4 - Not enough suspects. There are all kinds of crime stories. Sometimes we're writing romantic suspense and sometimes we're writing classic cozy mystery and sometimes we're writing thrillers. In a thriller, we usually know who the killer is right away -- the who dunnit is not the important element -- but in a classic mystery or even romantic suspense, the reader likes a little more of a puzzle. More characters mean more subplots and that is certainly more work for the writer, but it results in a more satisfying and entertaining mystery.

5 - The prologue that begins with the gruesome murder of an unknown character. Generally this is a yawn. We're not invested in the character, we already know what's going to happen to her or him, and very rarely does anything that occurs in the prologue tie into the rest of the story in a meangingful way. THE KILLER HAS STRUCK! That's pretty much the point of most of those prologues. And they're usually popped into place because the author has a sort of dull first chapter, so a gruesome murder is supposed to compensate for that. A better idea is to write a really strong first chapter with characters we're soon going to love.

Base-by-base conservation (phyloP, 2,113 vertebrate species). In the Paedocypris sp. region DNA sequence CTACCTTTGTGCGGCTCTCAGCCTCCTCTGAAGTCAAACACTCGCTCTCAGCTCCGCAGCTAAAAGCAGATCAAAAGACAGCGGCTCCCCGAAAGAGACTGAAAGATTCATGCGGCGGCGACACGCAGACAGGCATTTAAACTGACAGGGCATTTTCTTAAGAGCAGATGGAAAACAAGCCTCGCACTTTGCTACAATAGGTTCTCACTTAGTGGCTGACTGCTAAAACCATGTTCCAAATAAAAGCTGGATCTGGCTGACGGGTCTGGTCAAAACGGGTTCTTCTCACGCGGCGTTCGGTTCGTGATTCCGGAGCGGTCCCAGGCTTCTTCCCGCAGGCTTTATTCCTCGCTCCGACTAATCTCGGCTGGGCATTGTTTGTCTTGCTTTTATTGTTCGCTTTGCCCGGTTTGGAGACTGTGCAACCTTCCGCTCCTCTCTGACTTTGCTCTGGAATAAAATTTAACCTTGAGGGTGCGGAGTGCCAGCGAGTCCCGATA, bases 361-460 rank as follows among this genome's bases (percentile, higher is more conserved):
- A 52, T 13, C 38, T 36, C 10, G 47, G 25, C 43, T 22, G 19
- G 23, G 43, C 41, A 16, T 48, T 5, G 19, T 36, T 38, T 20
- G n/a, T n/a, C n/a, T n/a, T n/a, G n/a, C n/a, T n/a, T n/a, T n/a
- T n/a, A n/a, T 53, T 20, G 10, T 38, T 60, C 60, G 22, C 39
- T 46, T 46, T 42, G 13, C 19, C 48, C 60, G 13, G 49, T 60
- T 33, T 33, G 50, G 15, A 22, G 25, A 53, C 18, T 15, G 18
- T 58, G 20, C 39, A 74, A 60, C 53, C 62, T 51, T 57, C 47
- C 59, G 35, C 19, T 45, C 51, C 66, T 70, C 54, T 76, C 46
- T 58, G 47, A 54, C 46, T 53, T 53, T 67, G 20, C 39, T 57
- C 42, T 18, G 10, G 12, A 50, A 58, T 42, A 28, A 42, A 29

The qualifier to all of the above is sometimes someone comes along and makes all of these "mistakes" and yet still makes the book work. So write the best book you possibly can and all the rest of it will likely fall into place.

Other thoughts?

24 comments:

Clare London said...

Great post Josh! I can remember the impact of the first murder mystery I ever read - but of course, that plot device was nevr going to work as well again for me :). And as we're all avid readers, we build up all the past experience and it takes *that much more* to enthrall us. Hurrah for the great writers who can do that!

Looking forward to your book's release at Christmas :).

(I'd typed "looking forward to your release", then realised it sounded like you were coming out on probation *g*)

Josh Lanyon said...